Houston rookie Jarred Cosart said he's been pitching better out of the stretch than from the windup this season.
He got plenty of practice on Sunday.
Colby Rasmus drove in Emilio Bonifacio with a game-winning single in the ninth inning and the Toronto Blue Jays beat the Astros 2-1.
Making his third major league start, Cosart gave up one run and four hits in six innings, walked a career-high five and struck out one.
"His fastball command was definitely not there today, there were several walks but he did a great job," Astros manager Bo Porter said. "Defensively we backed him with some really good plays."
Cosart allowed at least one base runner in every inning, but was able to minimize the damage.
"Today I was just out of synch on my windup," Cosart said. "I'm working on some stuff and I threw that out today, just trying to get through the game.
"My fastball was good out of the stretch but it wasn't the same out of the windup," Cosart added. "I've got to go watch the video, talk to (pitching coach Doug Brocail) and get it figured out before my next start."
Houston's top pitching prospect, the 23-year-old Cosart took a no-hitter into the seventh of his big league debut at Tampa Bay on July 12, earning the win against reigning AL Cy Young Award winner David Price.
"I worked so hard out of the stretch last year because that was the weak point for me, I couldn't get anything down," Cosart said. "Now I'm making better pitches out of the stretch than the windup, which is kind of unusual."
No matter how he pitches, Cosart's ability to avoid big innings has impressed his teammates.
"His biggest thing is he's just continuing to grow and continuing to mature," said Brett Wallace, whose solo homer was Houston's only run. "Since he's been here he's taken huge steps."
Blue Jays manager John Gibbons saw Cosart while working in the minors last season, and raved about his potential.
"He's got one of the better fastballs you'll find at any level," Gibbons said. "He was throwing the fastball right by us. If he can throw the fastball over, he's got a chance to be a really good one."
Rajai Davis stole a career-high four bases as the Blue Jays won for the third time in four games against Houston, owners of the worst record in the majors.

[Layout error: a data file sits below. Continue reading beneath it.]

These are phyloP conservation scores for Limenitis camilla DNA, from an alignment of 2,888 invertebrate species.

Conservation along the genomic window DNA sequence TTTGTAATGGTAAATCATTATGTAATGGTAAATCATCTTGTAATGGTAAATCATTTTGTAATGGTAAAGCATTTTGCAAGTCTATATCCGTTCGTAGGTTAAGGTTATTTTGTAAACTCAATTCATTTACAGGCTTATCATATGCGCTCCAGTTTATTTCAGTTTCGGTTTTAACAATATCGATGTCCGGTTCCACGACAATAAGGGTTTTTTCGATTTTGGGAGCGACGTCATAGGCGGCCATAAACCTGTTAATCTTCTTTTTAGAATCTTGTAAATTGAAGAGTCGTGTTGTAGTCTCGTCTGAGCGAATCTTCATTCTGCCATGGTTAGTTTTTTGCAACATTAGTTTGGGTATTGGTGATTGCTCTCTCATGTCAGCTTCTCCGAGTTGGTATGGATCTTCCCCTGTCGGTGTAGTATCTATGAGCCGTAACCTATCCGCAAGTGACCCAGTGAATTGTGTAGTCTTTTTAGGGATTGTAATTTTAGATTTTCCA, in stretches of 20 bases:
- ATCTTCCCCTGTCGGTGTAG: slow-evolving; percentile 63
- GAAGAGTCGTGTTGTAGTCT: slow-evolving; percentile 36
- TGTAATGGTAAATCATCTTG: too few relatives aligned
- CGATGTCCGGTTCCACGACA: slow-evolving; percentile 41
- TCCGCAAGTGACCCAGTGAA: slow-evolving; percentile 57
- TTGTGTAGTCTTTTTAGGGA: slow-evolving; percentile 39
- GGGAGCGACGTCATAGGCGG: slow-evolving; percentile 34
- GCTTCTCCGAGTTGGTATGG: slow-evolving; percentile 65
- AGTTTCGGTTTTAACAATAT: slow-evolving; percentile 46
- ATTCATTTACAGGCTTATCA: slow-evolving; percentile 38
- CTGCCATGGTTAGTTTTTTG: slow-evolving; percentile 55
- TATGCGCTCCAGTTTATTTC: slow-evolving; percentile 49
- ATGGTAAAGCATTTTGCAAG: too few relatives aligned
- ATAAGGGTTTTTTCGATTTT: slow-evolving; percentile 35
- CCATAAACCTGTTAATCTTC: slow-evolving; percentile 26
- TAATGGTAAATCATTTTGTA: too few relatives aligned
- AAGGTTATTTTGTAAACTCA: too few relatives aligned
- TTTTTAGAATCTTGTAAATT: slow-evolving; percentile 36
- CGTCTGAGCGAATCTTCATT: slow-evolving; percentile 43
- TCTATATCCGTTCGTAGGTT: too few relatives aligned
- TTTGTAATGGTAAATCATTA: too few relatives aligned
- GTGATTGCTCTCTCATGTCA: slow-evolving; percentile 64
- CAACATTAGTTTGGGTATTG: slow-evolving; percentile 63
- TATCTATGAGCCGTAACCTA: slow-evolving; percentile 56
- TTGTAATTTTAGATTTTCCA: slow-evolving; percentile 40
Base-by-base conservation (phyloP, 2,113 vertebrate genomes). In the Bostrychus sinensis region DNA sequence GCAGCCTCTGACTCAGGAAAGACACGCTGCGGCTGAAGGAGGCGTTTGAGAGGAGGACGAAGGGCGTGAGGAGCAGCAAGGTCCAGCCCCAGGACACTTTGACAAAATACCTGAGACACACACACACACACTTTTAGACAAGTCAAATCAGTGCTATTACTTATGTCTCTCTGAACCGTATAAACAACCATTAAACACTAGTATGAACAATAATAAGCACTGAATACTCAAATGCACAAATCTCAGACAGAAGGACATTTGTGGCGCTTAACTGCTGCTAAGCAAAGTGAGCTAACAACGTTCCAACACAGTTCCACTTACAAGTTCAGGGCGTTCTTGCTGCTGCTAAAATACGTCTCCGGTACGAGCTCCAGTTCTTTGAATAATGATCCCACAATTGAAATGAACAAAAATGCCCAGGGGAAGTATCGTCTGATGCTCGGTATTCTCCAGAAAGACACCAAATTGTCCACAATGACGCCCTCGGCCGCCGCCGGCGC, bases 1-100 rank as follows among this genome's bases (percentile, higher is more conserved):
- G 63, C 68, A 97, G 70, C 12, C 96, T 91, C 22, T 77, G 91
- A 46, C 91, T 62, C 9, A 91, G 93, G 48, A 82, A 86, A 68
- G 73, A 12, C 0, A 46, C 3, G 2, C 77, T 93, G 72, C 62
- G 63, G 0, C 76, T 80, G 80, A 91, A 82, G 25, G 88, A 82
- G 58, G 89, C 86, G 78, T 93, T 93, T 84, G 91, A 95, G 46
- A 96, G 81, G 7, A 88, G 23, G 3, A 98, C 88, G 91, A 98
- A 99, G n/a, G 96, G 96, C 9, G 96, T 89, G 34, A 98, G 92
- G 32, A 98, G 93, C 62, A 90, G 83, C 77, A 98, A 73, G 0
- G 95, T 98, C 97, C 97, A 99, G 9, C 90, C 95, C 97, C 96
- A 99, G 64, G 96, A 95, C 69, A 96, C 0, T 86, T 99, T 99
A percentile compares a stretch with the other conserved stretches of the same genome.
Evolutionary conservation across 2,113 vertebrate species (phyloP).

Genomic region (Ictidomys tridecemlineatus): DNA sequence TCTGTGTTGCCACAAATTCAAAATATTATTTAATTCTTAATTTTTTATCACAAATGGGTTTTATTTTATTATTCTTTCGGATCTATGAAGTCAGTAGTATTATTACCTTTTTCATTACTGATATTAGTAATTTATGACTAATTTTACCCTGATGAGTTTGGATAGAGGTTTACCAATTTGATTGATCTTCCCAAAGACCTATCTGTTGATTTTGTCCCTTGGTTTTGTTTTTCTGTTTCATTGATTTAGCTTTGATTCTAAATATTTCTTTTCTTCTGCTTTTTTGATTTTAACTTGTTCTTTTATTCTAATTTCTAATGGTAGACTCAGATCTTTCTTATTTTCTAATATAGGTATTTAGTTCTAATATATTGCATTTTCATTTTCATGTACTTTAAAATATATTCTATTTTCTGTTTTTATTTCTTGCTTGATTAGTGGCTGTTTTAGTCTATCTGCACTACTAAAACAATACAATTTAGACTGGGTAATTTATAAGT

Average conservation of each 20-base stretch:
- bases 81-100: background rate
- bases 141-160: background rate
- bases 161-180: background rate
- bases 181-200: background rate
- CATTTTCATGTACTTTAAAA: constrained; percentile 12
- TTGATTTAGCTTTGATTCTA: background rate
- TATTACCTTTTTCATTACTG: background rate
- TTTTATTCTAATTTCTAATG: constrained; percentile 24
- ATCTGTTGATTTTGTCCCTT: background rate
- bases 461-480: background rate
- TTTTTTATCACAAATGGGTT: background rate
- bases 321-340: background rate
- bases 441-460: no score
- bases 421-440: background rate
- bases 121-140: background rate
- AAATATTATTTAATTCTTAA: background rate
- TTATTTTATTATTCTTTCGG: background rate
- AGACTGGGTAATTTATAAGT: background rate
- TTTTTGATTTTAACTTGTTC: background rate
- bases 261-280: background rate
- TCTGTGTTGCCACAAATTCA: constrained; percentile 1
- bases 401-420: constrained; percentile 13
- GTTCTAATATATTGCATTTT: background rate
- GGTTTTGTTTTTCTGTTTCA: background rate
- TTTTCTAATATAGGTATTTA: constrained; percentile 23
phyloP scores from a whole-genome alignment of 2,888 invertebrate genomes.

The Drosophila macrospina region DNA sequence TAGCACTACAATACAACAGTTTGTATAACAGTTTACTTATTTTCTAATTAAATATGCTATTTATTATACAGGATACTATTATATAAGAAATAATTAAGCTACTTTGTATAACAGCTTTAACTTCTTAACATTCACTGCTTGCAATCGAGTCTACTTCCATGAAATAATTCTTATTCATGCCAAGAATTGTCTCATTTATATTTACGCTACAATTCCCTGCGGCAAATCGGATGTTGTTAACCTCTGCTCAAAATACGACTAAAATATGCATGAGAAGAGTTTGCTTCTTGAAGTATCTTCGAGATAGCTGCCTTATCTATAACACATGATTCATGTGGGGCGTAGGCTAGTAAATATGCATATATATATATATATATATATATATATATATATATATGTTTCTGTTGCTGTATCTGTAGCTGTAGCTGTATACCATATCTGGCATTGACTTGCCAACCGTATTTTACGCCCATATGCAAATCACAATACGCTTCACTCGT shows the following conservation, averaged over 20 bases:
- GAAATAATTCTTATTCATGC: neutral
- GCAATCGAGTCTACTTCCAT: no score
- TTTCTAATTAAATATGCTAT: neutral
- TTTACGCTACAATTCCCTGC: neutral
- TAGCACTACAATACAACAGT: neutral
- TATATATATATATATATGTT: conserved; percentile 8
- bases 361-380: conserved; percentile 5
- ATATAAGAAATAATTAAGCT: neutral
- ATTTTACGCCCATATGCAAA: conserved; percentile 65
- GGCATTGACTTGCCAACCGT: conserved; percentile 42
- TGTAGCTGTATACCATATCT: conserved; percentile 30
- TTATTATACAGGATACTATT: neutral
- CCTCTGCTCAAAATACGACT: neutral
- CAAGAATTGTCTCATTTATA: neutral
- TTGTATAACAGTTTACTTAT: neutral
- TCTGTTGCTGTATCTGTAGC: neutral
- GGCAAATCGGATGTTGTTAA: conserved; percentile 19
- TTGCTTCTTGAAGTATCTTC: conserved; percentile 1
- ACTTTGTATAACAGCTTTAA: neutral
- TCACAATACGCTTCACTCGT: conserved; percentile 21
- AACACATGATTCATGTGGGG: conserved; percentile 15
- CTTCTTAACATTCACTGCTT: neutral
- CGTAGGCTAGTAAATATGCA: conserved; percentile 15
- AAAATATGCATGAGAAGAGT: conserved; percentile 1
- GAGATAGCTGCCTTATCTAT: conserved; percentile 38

Bonifacio doubled to begin the ninth against Jose Cisnero (2-2), and Wesley Wright came on to strike out pinch-hitter Adam Lind, who was batting in place of the ejected Jose Bautista.
Encarnacion was intentionally walked to bring up Rasmus, who bounced a single over the mound and up the middle as Bonifacio scored standing up.
"We had opportunities and we couldn't capitalize and it came down to the big hit out of Colby late," Gibbons said.
Casey Janssen (3-0) worked one scoreless inning for the Blue Jays, who rebounded against Houston after being swept in consecutive series against Tampa Bay and the Los Angeles Dodgers.
"It's huge," Rasmus said. "We've got to put together as many wins as we can, just keep battling, keep grinding."
Blue Jays rookie right-hander Todd Redmond struck out a career-high 10 in six innings, the longest of his five career starts. He allowed one run, three hits and two walks.
After stranding three runners in the first two innings, Toronto broke through in the third when Jose Reyes drew a leadoff walk, moved to third on a single and a fly ball and scored on Encarnacion's sacrifice fly.
Houston tied it in the fourth on a one-out solo shot by Wallace, a former Blue Jays minor leaguer. The homer was his sixth of the season.
Encarnacion led off the bottom of the sixth with a drive to deep center and went into his home run trot as he rounded first. Outfielder Brandon Barnes threw the ball back after it appeared to bounce off the wall, and no home run was called. Gibbons came out to argue and the umpires huddled before checking the replay, but upheld the original call.
Crew chief Joe West said the umpires reviewed at least 10 replays, trying to find the best angle, but ultimately agreed the ball had hit the wall.